Theatre Design & Technology - Feb 1969 - 19

Hence our theatres are full of devices aimed
primarily at pleasing the eye (though not
necessarily aiding it in perceiving the play
itself) while other channels of perception
are given only token attention: sight lines
violated, ventilation skimped, acoustics poor,
seating uncomfortable, etc.
A bias in favor of the visual world is not
the only characteristic which the architect
shares with the painter and sculptor. Like
them, he aspires to the creation of formal
order. Like them, he hopes to resolve the
contradiction between form and function,
content and context, in such a fashion as
to produce a work of independent esthetic
value. The parallel ends here, however, for
unlike the artist, the architect aspires to an
artistic validity above and beyond the basic
need which called his building into being.
This dual ambition makes his task if not of
a higher order than that of painter and
sculptor, then certainly of a greater complexity. For though his building may, like a
piece of sculpture, be susceptible of plastic
manipulation for purely formal ends, his
acutal material is not clay but social process
and living tissue, each with its own ineluctably non-esthetic ends. Hence the contradiction between the formal and the functional is imminent in every design and
never completely resolved in any completed
building. But all too often, conflicts between
the formal requirements of the container
and the functional requirements of the contained are adjudicated in favor of the former.
The occupant is simply forced to fit.
The theatre seems to encourage this sort of
"solution," perhaps because of the BaroqueRococo tradition of its being a kind of antechamber to the world of make-believe. In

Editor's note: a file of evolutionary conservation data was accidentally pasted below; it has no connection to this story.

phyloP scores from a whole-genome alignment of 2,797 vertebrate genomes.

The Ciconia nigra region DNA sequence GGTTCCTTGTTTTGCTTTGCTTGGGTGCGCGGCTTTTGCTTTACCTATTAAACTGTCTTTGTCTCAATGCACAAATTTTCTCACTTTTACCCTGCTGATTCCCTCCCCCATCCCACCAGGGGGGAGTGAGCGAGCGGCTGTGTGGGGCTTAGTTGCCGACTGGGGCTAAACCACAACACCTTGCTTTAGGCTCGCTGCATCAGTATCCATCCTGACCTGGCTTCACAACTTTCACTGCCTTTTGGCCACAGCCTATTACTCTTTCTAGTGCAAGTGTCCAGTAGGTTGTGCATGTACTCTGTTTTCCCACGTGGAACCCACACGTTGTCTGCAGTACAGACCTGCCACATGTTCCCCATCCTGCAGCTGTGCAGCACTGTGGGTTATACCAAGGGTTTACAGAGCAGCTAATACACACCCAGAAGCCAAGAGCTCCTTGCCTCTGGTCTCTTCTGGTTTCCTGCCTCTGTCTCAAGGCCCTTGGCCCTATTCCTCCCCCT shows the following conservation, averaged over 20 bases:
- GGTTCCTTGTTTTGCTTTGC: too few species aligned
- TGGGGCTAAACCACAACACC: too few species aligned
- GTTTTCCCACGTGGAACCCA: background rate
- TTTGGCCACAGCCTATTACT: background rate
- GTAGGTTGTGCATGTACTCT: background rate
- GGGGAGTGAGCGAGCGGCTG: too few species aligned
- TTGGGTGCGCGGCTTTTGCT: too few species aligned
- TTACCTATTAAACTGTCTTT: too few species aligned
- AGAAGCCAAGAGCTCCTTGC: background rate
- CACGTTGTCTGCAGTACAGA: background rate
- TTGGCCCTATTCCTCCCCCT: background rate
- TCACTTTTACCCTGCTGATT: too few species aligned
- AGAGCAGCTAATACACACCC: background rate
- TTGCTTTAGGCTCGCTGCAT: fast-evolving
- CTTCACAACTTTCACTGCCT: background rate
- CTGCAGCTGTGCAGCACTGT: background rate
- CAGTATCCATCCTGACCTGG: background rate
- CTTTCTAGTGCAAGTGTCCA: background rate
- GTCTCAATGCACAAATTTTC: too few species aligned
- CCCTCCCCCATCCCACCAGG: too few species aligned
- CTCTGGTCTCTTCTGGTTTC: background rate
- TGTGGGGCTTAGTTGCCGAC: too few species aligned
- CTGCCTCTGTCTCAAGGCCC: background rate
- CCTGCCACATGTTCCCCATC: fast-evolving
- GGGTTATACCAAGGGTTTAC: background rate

any case, it often leads the architect into
imposing upon the theatre (and especially
the auditorium proper) forms, colors and
decorative devices which constitute a hostile action against playwright, cast and audience alike. This is the tendency against
which Walter Gropius warned in The Total
Theatre, a prescient and too-little known
paper of the 1930's:
The task of the architect today. as I see it. is to
create a great and flexible instrument which can respond in terms of light and space to every requirement of the theatre producer; an instrument so impersonal that it never restrains him from giving his
Vision and imagination full play.

Here Gropius is demanding the sublimation
of the architect's own ambitions as a creative artist, a demand which most of his colleagues have found unacceptable. He himself had designed such a theatre for Berlin
in 1927, though it was never built. It had
many movable elements which would have
permitted the orthodox deep stage or a wide
apron before the proscenium or a central
arena-type arrangement. Instead of conventional walls around the bowl-shaped auditorium, he proposed an annular extension of
the stage, behind which there were movable
screens upon which lights, transparencies or
movies could be projected.



In this remarkable anticipation of modern
theatres, Gropius pointed out that "these
ingenious devices" had no value of themselves. They were aimed at "the supreme
goal-to draw the spectator into the drama."
The central purpose of his impersonal instrument was to "abolish the separation between the 'fictitious world' of the stage
and the 'real world' of the audience by
erasing the distinction between 'this side'
and 'that side' of the footlights." His theatre was thus to produce an environment
specially designed at maximizing communication between actors and audience. No expression of the architect's own virtuosity
was to be permitted to obtrude between
the two. His aim, he wrote, was the mobilization of all the technical means at his
disposal in order "to rouse the spectator from his intellectual apathy, to assault
and overwhelm him, to coerce him into participation in the play." The architect's con·
tribution to this participation would be avessel which would take every extraneous environmental load off the shoulders of actors
and playgoers alike. Modern technology
would be employed to actors and playgoers
alike. Modern technology would be employed